It’s spring, and that means nymphs are the best way to catch fish! There are several things to consider when putting together a quality fly fishing nymph rig. In many ways, it’s a personal choice because every fisherman has their own methods and preferences, but it’s essential to keep the following basics in mind:
- Seasonal Hatches
- Water Type and Depth
There's a lot more to choosing flies for fly fishing than meets the eye. It can be intimidating if you're a beginner, but don't let that stop you from having a good time and trying out new things. Let's take a look at three different nymph kits and how you may use them to your advantage.
Basic Two Fly Nymphing Rig
The basic Two Fly Nymphing Rig is a great day-to-day setup because it's easy to put together and is successful in most fly fishing scenarios. It's also simple to learn how to cast with this nymphing rig, as well as how to judge depth and how your indicator will react when a fish strikes your fly.
To set up this rig you will need:
- 9 foot 2X - 4X leader (depending on fish size)
- Clear bobber indicator
- Splitshot – 2 to 3 size 4
- Fly #1
- 12 to 14 inches 5x or 6x Tippet
- Fly #2
This is a great set-up for anyone that is new to nymphing, but remember that you do have multiple flies and weights on the rig, so take your time casting until you feel comfortable with it. It is a lot different than just casting one dry fly.
Drop-Shot Rig Setup
The drop-shot rig is great for deeper water. Sometimes you need more than one fly in multiple positions, and a drop-shot setup can make it happen quite easily since you can fish as many flies as you feel appropriate and depending on local fishing laws.
To set up this rig you will need:
- 7.5 foot leader 4X or 5X (depending on fish size)
- A clear indicator
- Weight on the bottom
- Triple Surgeon’s Knot or Overhand Knot with the tag end as a fly connection
Changing the color of your flies from top to bottom is a great idea. Natural flies appear shinier near the surface as a result of the sun, whereas they appear darker in deeper water. Any rig that doesn't look like this won't look natural to trout, and they'll avoid it.
Another great trick is to keep the fly line out of the water where possible as you want a tight connection between your rod tip and the weight. Once you get a bite, the tightness will let you set the hook quickly, reducing the chances of a fish slipping or breaking the line.
Basic Hopper Dropper Setup
Because grasshopper flies and hoppers are more difficult to tie than traditional rigs, many newbies avoid them. It's preferable if you mimic grasshopper behavior, otherwise the trout will avoid you and swim away. During the late summer and early fall, though, they hatch in large numbers and trout eat them all day, making them quite beneficial during these times.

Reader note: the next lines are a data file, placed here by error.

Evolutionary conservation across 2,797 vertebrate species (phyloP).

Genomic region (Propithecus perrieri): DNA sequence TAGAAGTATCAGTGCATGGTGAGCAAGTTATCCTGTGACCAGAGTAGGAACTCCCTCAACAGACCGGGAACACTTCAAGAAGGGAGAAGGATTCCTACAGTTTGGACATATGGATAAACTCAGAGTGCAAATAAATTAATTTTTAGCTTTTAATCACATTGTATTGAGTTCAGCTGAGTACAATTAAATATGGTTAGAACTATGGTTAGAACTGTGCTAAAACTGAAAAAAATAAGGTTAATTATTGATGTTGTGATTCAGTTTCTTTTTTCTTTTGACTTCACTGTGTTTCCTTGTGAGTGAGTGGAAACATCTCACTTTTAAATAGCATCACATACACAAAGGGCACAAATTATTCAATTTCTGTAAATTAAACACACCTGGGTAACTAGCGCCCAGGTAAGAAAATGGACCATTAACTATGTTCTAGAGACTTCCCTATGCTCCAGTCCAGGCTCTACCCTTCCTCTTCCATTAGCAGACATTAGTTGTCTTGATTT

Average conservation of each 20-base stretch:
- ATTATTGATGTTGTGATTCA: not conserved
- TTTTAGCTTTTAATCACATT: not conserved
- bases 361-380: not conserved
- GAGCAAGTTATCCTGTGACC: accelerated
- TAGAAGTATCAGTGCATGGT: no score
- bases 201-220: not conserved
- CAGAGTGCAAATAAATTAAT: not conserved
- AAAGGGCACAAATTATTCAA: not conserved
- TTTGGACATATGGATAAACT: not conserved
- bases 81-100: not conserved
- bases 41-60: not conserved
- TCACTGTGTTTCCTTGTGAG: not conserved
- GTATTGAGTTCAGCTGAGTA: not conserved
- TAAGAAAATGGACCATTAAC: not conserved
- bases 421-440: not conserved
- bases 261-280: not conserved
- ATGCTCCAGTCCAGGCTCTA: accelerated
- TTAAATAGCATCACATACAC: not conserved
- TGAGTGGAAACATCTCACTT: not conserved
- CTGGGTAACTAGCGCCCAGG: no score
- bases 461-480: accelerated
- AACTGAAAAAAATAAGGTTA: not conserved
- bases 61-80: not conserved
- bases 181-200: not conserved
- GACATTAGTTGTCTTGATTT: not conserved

The main goal is to attach a 9 foot leader with approximately 12 to 24 inches of 5x or 6x tippet. Don’t worry - it’s easier than it sounds!
Here’s how to do it:
- Make sure the leader is the same size as your rod - for example a 10 foot rod = 10 foot leader
- Attach the first fly to the end of the leader. An Improved Clinch Knot is a good bet.
- Add 12 to 24 inches of 5x or 6x tippet with the Improved Clinch Knot.
- Add a second fly, a smaller one, using the same method as the first fly.
What Should You Keep In Mind When Fly Fishing Nymphing Rigs?
Shelf drop-offs are an area of water that suddenly disappears, leaving a shelf. They are perfect for fish because the water is deep, which is great for hiding, and the insects drift down the column right into their mouths. The only problem is getting your nymphs into the feeding zone, as drop-offs can be fifteen feet deep.
The trick is to play around with your rig to get enough weight to sink the fly pattern into the fishes' path. Visualizing how much tippet you'll require is a fantastic place to start as it will give you a solid first impression of the level of drop-off. Of course, when you try something that doesn't work, you should write it down.
Making a note of rigs that didn’t work prevents you from attempting it again with the same result. Once you get used to fishing in drop-off areas, you’ll get better at visualizing and judging the depth and what it takes to appeal to the fish.
Strike Lightly But Confidently
A bite isn’t a guarantee of landing a fish. To set the hook, you need to strike correctly, which is something anglers often get wrong. Rather than being overly aggressive, you should keep it light and confident. That way, you’ll react accordingly and won’t tear the hook out of the fish’s mouth if you apply too much pressure.
If in doubt, don’t be afraid to strike and see what happens. You might come up empty-handed, but you could land a trout.
As you get comfortable fishing a traditional one or two fly nymphing rig, play around with fly selection. Try different combinations of flies until you find what works in a particular stretch of water.